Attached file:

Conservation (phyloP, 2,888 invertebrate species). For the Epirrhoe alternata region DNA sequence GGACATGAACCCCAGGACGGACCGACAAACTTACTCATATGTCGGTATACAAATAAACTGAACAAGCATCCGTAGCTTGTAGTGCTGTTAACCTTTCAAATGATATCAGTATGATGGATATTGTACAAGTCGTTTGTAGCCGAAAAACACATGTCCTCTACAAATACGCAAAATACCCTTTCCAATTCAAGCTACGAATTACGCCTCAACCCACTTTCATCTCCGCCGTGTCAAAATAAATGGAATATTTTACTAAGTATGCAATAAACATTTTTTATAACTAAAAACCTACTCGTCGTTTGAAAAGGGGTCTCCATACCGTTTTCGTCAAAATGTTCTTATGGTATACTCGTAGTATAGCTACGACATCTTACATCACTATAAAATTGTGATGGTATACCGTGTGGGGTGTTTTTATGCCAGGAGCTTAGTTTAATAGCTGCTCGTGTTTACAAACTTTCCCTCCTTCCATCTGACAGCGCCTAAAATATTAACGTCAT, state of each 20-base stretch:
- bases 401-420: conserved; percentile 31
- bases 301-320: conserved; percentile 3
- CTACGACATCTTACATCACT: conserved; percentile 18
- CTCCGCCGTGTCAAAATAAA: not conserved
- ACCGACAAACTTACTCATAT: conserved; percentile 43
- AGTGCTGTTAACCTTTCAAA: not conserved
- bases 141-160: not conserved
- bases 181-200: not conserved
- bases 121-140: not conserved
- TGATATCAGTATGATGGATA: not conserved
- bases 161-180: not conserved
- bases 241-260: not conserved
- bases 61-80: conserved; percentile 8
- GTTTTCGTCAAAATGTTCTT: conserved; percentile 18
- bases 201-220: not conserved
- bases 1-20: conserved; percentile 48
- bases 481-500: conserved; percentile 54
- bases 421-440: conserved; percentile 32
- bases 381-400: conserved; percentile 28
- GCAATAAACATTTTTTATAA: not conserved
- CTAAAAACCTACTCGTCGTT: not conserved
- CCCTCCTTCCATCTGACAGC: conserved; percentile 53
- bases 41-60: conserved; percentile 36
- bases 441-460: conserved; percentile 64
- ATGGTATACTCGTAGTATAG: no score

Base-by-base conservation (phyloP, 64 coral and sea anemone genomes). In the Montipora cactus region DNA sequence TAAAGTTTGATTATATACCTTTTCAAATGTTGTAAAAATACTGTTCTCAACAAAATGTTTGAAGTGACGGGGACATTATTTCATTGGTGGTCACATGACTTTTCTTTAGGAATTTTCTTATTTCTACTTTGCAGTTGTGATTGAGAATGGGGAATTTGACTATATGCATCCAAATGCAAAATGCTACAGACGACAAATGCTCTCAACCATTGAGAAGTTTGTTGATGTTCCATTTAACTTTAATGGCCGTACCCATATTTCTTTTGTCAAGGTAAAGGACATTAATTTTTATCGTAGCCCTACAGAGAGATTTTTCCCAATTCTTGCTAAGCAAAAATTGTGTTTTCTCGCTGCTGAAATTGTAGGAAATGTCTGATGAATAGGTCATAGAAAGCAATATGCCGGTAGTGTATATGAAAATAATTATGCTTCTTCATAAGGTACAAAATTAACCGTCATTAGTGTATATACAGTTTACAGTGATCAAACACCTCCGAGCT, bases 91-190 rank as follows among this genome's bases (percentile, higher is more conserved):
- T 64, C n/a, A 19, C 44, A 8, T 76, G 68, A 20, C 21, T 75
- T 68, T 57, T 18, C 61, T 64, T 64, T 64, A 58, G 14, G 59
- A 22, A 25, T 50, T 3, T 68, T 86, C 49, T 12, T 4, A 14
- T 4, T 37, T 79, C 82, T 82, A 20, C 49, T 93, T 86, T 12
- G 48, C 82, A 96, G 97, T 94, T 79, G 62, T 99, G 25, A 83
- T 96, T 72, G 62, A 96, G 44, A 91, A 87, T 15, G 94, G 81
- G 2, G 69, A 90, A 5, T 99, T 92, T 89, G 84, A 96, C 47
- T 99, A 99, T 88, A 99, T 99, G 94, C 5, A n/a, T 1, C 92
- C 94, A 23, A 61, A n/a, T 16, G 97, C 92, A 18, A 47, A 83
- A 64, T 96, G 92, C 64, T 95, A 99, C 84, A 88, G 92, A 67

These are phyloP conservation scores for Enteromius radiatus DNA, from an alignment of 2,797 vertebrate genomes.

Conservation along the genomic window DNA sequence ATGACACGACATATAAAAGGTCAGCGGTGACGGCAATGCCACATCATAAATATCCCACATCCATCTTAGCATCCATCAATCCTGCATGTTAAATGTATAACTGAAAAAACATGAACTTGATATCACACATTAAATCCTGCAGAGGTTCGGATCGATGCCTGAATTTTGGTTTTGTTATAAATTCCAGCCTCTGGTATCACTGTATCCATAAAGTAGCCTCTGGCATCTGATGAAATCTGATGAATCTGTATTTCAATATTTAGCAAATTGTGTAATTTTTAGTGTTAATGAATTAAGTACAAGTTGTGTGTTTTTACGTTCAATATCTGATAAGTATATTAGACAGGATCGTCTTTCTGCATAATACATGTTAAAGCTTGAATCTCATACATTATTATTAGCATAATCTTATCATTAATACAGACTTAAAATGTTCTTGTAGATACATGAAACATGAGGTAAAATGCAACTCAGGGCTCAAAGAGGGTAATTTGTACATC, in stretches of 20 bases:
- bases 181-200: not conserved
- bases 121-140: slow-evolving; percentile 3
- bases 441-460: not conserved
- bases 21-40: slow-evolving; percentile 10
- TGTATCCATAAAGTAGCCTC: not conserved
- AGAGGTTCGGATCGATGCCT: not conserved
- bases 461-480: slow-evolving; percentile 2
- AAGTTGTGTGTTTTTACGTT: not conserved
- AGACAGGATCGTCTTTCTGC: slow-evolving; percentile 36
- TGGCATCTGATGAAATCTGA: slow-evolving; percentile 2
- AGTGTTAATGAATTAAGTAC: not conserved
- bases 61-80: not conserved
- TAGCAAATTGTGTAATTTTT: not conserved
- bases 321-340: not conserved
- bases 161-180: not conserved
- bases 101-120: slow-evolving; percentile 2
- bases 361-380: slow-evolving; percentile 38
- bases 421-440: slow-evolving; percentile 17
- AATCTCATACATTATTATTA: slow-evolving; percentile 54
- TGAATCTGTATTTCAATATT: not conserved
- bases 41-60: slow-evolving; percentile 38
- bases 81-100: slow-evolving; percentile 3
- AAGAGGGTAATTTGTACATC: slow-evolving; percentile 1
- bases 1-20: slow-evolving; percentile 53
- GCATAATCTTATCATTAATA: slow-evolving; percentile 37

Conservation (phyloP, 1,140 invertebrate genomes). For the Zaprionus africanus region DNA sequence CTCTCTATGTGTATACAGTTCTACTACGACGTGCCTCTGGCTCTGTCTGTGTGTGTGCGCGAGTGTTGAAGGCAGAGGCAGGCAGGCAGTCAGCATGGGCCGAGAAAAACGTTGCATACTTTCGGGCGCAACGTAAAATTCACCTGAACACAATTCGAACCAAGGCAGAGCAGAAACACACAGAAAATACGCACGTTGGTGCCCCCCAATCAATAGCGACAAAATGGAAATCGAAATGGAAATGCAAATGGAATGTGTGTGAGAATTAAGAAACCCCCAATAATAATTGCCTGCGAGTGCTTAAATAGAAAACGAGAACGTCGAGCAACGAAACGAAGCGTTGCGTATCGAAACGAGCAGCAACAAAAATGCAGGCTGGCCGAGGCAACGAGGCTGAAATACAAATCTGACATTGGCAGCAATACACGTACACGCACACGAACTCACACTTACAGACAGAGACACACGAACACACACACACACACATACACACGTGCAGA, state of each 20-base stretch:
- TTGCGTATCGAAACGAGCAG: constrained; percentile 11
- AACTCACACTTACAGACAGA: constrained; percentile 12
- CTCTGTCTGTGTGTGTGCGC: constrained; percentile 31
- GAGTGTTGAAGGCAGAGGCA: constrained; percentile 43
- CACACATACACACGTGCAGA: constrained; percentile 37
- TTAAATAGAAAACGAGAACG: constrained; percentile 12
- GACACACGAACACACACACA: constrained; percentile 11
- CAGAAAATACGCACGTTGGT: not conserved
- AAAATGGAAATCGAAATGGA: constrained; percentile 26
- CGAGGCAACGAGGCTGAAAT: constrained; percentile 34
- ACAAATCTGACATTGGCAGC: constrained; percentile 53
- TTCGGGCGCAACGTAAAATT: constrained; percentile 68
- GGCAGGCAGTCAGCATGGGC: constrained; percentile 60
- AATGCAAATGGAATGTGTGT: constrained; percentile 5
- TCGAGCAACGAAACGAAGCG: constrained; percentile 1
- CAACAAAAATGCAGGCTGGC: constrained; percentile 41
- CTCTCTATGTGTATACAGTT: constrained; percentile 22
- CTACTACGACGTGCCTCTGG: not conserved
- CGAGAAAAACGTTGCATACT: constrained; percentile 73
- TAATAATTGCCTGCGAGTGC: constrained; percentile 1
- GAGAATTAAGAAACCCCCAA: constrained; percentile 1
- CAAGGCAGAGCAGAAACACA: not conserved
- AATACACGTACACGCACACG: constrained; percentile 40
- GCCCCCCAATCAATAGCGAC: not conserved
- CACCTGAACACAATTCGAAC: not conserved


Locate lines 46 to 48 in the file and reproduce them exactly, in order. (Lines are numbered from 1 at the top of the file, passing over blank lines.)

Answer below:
- bases 461-480: slow-evolving; percentile 2
- AAGTTGTGTGTTTTTACGTT: not conserved
- AGACAGGATCGTCTTTCTGC: slow-evolving; percentile 36